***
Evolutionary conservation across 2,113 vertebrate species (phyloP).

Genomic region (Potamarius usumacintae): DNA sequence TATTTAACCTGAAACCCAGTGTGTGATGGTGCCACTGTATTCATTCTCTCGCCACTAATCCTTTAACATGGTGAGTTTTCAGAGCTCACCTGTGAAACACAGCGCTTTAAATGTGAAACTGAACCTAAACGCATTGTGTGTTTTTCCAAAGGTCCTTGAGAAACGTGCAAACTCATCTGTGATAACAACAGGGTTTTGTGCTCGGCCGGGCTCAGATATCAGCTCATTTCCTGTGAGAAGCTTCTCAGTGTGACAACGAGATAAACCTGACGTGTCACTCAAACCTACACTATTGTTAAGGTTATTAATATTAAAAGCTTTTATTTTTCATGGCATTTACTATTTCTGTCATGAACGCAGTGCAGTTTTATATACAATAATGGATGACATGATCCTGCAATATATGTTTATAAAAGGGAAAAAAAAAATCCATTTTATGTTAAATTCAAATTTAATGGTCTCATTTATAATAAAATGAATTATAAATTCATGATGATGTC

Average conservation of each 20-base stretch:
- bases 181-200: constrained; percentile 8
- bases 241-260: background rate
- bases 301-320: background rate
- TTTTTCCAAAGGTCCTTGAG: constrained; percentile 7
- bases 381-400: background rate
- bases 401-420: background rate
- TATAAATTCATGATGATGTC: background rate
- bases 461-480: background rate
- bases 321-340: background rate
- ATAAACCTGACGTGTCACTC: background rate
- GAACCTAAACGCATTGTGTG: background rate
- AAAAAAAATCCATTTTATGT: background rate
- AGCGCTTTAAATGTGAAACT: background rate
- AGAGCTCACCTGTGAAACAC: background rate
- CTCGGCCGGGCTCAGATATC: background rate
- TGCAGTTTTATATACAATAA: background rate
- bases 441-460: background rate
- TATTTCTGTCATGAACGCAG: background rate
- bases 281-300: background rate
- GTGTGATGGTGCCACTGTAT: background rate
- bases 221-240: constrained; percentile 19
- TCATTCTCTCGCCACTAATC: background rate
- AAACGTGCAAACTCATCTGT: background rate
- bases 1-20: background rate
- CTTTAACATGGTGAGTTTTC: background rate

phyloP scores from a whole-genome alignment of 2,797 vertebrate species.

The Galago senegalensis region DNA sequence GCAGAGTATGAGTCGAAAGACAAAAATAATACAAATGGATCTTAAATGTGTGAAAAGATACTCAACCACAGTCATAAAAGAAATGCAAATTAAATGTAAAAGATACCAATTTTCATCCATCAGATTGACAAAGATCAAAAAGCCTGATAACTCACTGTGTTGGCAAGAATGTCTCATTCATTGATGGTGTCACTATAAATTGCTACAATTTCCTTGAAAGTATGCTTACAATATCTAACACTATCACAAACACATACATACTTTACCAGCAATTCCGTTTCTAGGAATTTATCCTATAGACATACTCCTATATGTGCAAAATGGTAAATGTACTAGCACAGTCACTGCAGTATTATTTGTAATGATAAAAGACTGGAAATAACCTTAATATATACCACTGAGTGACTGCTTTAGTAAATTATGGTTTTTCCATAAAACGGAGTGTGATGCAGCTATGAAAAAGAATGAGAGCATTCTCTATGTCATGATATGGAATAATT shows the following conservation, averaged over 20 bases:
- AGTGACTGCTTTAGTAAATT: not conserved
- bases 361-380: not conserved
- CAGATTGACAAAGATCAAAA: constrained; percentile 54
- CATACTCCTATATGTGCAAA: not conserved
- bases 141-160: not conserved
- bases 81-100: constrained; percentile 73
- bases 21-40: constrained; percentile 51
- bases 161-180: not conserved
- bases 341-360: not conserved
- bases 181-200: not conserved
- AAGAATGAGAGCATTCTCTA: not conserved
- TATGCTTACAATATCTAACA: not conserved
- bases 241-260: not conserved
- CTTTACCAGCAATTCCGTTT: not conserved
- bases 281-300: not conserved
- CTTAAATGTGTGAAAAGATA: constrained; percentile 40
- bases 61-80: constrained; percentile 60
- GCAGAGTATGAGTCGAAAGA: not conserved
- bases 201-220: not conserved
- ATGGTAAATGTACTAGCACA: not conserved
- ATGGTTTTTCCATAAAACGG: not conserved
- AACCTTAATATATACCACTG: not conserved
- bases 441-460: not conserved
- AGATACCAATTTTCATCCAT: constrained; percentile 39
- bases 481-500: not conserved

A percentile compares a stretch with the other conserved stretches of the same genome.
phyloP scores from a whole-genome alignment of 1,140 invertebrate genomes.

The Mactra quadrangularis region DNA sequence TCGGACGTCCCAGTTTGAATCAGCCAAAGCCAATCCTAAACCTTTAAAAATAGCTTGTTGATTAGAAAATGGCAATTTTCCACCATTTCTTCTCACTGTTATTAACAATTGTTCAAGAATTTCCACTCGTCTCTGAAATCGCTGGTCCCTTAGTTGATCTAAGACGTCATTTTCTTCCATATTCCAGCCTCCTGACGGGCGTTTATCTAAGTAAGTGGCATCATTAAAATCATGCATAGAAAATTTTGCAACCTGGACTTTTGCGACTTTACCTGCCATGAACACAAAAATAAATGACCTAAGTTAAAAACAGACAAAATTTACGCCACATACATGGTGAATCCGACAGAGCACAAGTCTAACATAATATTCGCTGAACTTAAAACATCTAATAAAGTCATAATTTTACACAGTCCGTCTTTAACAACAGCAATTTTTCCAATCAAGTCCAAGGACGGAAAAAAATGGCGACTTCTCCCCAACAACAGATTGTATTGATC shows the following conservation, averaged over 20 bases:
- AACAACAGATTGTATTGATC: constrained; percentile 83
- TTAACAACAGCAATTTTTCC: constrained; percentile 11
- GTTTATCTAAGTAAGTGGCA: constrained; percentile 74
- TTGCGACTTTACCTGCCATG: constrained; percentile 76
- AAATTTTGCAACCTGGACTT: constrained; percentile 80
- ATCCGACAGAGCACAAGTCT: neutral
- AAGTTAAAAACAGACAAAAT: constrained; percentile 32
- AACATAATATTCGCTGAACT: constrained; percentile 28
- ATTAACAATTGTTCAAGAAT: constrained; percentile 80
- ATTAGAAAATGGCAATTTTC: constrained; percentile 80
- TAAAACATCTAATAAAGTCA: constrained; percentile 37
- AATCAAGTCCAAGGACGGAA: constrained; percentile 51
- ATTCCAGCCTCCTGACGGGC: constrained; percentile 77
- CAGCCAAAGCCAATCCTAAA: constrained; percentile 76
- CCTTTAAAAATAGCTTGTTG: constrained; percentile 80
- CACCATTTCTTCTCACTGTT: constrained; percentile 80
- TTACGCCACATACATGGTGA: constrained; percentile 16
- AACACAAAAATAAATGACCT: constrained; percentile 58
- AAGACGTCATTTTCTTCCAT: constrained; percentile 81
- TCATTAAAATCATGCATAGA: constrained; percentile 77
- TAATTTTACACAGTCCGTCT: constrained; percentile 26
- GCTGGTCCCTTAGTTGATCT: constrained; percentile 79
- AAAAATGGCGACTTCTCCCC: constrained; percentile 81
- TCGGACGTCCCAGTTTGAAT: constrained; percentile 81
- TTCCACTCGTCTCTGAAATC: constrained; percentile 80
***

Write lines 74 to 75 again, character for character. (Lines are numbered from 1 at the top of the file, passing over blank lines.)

- CACCATTTCTTCTCACTGTT: constrained; percentile 80
- TTACGCCACATACATGGTGA: constrained; percentile 16